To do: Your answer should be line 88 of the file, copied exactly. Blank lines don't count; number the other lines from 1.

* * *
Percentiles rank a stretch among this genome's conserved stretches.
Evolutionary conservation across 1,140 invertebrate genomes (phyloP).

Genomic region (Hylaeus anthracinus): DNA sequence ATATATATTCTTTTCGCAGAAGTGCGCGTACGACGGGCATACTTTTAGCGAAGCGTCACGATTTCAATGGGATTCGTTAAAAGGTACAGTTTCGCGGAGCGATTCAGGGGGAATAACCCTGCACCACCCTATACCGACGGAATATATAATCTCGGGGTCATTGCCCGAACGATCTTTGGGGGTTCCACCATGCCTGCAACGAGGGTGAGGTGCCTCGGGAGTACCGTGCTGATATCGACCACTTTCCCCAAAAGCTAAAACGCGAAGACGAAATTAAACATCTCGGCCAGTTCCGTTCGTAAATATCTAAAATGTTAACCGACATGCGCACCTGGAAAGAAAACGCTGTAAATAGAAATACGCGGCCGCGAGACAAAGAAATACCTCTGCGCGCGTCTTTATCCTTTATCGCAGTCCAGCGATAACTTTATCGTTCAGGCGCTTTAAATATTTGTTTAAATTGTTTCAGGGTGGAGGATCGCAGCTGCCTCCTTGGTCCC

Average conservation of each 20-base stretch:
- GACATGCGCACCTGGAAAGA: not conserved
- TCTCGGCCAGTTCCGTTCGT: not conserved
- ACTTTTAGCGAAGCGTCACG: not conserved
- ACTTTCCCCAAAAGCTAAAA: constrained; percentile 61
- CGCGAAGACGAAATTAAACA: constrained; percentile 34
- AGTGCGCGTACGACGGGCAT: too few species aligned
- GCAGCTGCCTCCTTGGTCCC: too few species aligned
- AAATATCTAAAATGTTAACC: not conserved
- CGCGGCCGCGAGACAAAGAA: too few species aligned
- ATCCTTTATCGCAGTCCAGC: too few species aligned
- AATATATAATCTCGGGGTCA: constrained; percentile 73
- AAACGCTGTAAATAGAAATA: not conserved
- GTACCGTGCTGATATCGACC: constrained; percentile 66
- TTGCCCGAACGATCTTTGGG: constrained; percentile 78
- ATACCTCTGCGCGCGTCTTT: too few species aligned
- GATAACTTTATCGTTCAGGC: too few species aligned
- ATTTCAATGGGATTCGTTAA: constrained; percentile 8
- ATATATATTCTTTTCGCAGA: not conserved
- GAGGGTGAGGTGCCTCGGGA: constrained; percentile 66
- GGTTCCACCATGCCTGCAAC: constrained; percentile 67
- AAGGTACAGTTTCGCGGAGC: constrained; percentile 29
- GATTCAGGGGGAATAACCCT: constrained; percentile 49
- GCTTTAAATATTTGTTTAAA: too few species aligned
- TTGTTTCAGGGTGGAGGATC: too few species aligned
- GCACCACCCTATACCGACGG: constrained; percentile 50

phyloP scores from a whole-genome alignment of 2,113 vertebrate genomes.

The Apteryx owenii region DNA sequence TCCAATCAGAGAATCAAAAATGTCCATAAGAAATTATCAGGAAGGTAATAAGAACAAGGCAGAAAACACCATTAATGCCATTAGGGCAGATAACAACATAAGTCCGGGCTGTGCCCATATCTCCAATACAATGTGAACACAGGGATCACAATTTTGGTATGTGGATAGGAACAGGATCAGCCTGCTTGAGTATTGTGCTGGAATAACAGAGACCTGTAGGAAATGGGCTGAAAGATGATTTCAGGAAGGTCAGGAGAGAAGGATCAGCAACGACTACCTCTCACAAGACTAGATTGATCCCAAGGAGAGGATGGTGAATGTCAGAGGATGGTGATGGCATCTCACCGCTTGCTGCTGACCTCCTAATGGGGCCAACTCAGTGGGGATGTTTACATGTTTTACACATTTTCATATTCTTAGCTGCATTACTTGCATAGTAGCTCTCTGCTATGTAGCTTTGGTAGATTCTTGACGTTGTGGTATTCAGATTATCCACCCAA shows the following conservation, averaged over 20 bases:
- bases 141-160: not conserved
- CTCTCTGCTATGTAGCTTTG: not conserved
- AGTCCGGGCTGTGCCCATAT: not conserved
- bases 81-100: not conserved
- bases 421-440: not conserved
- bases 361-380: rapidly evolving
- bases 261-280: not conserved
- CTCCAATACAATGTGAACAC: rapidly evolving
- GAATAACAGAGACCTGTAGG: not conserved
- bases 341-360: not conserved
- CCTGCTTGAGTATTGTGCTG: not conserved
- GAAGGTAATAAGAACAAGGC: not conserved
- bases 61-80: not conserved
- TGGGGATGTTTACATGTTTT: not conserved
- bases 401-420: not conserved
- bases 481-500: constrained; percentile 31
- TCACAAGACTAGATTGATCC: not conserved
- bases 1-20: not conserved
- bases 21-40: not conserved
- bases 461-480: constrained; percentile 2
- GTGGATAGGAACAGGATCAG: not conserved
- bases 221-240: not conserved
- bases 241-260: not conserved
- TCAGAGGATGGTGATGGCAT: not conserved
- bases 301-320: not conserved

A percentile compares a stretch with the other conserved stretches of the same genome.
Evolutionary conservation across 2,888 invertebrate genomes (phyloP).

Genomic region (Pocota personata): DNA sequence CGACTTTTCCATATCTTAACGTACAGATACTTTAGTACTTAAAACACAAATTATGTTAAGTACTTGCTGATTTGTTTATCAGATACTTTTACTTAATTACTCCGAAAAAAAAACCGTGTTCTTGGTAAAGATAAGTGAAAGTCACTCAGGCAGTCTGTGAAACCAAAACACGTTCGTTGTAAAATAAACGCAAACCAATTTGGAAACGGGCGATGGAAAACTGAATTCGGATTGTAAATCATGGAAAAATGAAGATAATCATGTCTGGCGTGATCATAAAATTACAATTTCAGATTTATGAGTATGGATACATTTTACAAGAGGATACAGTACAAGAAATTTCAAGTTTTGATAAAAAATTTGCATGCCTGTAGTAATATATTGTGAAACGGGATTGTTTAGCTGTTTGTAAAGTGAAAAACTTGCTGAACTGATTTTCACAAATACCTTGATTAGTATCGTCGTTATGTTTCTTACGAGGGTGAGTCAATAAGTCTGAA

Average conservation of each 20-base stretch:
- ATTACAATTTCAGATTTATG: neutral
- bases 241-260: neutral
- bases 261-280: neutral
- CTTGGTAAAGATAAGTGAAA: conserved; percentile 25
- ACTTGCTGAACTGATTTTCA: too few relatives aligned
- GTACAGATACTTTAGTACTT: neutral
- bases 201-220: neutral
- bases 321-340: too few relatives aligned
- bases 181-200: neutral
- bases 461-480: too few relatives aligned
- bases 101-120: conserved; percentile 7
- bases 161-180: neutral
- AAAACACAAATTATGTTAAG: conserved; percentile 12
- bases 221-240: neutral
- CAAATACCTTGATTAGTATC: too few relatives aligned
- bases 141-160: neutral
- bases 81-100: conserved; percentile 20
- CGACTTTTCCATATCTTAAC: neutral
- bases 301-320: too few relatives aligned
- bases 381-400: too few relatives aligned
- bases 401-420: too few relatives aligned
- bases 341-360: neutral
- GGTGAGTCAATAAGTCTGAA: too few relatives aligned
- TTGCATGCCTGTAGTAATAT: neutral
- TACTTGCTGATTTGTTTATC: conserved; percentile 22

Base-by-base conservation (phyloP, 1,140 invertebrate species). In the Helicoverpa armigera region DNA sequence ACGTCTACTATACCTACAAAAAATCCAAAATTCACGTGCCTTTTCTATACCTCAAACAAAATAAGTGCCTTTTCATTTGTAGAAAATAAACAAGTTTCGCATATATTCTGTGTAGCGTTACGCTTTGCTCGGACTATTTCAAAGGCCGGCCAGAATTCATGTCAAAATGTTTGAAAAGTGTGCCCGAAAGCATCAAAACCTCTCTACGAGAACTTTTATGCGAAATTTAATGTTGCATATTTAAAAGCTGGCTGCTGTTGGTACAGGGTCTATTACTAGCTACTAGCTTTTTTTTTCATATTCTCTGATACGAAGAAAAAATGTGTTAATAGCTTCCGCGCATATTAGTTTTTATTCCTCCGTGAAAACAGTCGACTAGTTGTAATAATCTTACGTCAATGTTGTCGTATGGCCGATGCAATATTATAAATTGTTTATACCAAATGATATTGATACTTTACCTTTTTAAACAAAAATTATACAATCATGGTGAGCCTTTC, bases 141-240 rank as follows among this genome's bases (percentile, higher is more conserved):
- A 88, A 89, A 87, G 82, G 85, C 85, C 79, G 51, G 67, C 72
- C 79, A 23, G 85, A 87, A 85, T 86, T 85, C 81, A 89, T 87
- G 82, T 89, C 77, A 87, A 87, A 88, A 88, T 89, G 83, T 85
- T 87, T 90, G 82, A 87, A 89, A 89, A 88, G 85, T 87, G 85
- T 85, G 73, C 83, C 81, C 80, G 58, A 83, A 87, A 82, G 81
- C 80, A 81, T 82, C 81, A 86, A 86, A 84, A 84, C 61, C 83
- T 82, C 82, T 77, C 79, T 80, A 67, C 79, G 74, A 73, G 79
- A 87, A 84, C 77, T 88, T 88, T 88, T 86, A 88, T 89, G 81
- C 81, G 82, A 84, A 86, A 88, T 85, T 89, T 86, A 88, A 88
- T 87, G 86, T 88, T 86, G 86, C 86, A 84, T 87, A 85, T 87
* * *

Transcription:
- C 79, A 23, G 85, A 87, A 85, T 86, T 85, C 81, A 89, T 87